EDvice Exchange is the Center for the Advancement of Teaching‘s blog. It serves instructors in the Temple community and other institutions of higher education. This resource provides effective, research-based teaching practices for your consideration.

“We do not learn from experience…we learn from reflecting on experience.”

—John Dewey

Reflective teachers regularly dedicate time to evaluate their teaching practice. They consider the scope of their pedagogy — from the structure of the course to the classroom community — and reflect on how their specific teaching decisions impact their students’ learning. As they analyze their teaching, they consider how they might approach particular tasks or challenges in the future.

This post highlights key takeaways from Chapter 5 of How Learning Works: 7 Research-Based Principles for Smart Teaching, by Susan A. Ambrose, Michael W. Bridges, Michele DiPietro, Marsha C. Lovett, and Marie K. Norman. This book has become an essential resource for TLC programs and initiatives, so much that we have invited Drs. DiPietro and Lovett to keynote at our annual conference on January 17, 2014! See below for details.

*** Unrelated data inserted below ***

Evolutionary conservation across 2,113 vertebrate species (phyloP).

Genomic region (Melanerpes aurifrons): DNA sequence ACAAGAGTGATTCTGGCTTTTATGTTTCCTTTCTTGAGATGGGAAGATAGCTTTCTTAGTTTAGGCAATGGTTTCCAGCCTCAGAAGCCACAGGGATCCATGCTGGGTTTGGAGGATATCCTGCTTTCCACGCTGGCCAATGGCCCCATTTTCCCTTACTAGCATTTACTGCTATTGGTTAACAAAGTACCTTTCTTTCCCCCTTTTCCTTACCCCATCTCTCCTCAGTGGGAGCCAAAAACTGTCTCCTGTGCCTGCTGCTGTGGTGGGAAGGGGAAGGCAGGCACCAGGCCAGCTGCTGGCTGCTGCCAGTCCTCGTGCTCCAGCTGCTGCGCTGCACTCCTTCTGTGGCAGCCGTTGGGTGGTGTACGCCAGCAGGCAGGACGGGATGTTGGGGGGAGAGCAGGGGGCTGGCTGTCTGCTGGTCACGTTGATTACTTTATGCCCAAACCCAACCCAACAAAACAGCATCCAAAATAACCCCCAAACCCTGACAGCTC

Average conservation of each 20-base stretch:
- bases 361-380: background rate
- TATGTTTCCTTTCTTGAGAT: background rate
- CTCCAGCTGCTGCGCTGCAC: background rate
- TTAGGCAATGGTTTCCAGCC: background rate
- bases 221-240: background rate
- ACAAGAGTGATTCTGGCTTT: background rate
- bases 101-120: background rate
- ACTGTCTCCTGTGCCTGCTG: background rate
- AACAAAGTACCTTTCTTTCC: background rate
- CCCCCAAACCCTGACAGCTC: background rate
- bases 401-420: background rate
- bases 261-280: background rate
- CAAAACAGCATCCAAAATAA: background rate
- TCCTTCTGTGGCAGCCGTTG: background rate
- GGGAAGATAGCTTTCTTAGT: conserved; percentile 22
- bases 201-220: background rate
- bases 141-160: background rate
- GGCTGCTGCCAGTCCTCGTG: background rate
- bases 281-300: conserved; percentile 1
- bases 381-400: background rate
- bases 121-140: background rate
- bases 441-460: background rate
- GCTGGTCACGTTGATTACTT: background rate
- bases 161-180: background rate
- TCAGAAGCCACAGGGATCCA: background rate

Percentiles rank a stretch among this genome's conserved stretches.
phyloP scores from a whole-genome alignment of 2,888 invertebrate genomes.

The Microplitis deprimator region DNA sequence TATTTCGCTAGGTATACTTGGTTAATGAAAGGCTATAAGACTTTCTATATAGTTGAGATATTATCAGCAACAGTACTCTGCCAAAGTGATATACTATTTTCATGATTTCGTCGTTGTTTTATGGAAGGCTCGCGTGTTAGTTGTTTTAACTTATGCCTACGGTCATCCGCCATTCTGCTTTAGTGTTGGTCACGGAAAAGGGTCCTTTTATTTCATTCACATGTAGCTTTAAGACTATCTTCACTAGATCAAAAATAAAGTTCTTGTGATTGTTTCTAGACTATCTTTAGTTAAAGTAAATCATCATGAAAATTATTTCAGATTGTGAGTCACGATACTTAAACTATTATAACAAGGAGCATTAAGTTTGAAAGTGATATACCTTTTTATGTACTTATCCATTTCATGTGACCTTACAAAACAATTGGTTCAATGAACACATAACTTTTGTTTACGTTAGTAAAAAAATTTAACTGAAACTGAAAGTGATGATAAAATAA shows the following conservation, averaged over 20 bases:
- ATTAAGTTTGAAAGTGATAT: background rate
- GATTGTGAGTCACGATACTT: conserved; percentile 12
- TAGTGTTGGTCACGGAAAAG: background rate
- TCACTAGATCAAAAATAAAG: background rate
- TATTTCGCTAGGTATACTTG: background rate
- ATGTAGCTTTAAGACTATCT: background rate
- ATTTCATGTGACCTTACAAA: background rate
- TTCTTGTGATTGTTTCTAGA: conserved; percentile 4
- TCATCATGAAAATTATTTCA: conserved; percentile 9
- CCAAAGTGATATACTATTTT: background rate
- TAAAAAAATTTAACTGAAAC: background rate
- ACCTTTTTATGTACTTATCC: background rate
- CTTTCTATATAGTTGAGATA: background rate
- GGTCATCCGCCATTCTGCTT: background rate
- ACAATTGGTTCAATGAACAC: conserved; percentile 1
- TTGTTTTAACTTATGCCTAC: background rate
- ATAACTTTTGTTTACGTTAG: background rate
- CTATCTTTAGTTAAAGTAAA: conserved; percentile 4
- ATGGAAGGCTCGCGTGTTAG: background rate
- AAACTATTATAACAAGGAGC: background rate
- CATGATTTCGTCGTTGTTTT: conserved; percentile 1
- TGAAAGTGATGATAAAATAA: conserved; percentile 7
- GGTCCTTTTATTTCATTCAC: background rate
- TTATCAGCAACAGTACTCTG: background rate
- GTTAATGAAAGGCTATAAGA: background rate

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Clear expectations. Hours of grading. Ample feedback. No improvement.

Course design is to teaching and learning what sheet music is to performing a symphony. Both require careful composition, indeed, but to deliver the best outcome, the most satisfying result, all parts must work together harmoniously. A well integrated course provides structure and is characterized by a reciprocal alignment among the essential course components: goals, assessments, and teaching and learning activities.

Even at seven years old, Twitter still has a reputation as a forum for minutiae by the minute. But this popular platform boasts more than half a billion users, and as more people sign on, the ways in which Twitter is leveraged continue to diversify.

Increasingly, members of the education community — from students to professors to universities themselves — are connecting and tweeting, and Twitter can be an effective tool for engaging students in learning at the college level.

For those of you who may be new to Twitter, we’ve assembled a quick tutorial on some of the finer points of Twitter along with some simple implementation strategies for your classroom. For more insight into how to incorporate Twitter into your teaching practices, read our post on teaching with Twitter.

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